An information security framework, when done properly, will allow any security leader to more intelligently manage their organizations cyber risk.
The framework consists of a number of documents that clearly define the adopted policies, procedures, and processes by which your organisation abides. It effectively explains to all parties (internal, tangential and external) how information, systems and services are managed within your organisation.
The main point of having an information security framework in place is to reduce risk levels and the organizations exposure to vulnerabilities. The framework is your go-to document in an emergency (for example, someone breaks into your systems), but it outlines daily procedures designed to reduce your exposure to risk.
Implementing a solid information security frameworks provide a host of advantages if you are trying to instill confidence in an industry or establish a strong reputation with potential business partners and customers. The frameworks allow these agents to understand how you will protect their data or services from harm.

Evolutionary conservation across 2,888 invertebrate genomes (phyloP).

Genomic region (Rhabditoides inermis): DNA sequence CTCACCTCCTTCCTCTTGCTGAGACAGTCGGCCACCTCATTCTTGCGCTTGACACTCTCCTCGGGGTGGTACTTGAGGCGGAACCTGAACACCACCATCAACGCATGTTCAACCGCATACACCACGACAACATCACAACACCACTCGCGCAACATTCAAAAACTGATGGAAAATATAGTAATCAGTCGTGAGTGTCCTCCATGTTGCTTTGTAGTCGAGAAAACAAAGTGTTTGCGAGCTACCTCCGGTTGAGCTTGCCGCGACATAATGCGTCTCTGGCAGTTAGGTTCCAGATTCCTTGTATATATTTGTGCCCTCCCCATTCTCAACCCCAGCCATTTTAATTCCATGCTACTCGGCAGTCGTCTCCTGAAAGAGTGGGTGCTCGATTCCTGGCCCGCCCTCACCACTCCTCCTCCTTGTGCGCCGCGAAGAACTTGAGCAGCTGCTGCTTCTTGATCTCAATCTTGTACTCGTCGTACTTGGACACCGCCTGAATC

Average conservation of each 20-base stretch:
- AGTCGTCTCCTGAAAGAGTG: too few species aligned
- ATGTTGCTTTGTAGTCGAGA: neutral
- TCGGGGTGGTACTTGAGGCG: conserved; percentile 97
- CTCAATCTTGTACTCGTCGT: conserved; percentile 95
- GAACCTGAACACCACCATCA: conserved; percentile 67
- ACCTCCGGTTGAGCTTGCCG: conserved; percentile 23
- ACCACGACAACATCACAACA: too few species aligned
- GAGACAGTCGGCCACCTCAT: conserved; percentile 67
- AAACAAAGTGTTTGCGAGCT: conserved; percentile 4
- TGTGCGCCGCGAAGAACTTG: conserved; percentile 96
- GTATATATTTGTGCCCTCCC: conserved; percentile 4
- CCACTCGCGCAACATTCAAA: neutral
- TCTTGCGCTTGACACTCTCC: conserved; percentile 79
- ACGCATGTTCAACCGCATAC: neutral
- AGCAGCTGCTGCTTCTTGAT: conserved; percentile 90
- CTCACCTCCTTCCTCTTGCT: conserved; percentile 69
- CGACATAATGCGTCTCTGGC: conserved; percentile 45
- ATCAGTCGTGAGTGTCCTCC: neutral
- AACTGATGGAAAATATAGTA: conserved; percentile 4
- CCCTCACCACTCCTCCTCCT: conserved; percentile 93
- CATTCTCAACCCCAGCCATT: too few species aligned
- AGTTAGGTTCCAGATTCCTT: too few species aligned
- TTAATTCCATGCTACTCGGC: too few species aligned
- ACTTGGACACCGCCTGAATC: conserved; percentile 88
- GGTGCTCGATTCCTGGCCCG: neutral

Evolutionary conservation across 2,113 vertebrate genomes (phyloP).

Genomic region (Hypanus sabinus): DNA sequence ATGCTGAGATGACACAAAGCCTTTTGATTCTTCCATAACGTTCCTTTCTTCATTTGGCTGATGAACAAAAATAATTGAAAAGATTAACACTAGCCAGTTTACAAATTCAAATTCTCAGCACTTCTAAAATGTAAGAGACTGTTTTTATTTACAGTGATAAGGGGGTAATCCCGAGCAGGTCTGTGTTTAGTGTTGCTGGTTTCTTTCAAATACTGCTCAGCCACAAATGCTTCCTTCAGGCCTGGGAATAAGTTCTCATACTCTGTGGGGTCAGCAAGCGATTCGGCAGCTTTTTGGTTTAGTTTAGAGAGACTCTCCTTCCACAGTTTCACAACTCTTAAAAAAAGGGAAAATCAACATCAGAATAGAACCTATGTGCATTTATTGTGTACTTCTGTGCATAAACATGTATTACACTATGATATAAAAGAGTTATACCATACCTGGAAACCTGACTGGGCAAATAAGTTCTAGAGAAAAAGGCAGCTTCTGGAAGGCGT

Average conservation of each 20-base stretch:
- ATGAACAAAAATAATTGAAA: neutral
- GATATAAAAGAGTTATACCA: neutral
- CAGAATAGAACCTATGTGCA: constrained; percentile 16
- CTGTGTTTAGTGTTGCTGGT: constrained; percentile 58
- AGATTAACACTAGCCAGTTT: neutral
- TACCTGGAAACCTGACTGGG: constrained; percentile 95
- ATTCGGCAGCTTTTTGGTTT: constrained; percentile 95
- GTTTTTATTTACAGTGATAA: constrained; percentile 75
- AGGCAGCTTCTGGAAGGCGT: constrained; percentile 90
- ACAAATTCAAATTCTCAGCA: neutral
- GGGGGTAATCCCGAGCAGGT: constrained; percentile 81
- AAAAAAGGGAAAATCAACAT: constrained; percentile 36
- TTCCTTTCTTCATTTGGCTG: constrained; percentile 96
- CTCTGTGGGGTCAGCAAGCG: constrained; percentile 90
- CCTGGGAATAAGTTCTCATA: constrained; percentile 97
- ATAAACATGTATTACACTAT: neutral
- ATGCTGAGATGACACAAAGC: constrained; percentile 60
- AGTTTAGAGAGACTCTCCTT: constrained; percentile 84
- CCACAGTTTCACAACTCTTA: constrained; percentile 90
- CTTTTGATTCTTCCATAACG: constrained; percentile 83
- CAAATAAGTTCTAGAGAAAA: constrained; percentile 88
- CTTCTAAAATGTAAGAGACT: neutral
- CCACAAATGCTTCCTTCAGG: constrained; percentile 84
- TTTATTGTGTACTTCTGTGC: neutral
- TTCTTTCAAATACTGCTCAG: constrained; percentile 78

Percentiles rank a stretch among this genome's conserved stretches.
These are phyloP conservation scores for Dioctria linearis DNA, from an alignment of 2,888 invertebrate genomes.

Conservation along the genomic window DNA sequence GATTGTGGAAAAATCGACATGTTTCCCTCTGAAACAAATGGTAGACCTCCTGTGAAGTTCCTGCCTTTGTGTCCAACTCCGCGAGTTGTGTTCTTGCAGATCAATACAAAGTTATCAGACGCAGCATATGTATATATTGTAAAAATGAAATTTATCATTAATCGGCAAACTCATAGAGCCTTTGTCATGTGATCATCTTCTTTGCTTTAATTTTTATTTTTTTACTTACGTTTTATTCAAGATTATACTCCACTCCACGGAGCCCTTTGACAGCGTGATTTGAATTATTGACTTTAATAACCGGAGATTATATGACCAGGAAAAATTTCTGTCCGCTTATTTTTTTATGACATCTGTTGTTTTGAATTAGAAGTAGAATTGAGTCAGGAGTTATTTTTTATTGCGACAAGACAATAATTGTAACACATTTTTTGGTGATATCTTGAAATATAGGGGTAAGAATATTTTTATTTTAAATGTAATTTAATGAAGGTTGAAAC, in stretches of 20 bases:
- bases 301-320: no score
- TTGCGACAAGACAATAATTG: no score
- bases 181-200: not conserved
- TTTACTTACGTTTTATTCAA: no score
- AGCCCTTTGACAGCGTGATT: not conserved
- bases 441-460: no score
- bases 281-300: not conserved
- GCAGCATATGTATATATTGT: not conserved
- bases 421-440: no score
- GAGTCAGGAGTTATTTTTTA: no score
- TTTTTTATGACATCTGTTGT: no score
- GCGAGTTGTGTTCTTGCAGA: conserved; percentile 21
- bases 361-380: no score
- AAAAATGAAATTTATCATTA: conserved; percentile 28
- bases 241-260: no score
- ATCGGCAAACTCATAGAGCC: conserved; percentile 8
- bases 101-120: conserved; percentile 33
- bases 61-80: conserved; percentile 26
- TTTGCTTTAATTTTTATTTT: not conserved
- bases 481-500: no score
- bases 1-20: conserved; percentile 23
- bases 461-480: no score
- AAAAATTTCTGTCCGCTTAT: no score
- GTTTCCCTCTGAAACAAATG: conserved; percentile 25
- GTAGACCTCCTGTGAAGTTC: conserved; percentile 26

See it perhaps like this: if anyone asks you at any time what would you do if X-cyber-disaster happened, any authorized person in your organization would be able to look up the procedure in the framework and present the exact same response to a third party, be they a regulator, a customer, a business partner, a third party provider, etc.
Now, there are hundreds information security framework possibilities in existence today. Finding the right one for your organisation is not always an easy task for the uninitiated. They are not all compartmentalized across one matrix. There are geographical frameworks, industry-wide frameworks, and technology frameworks.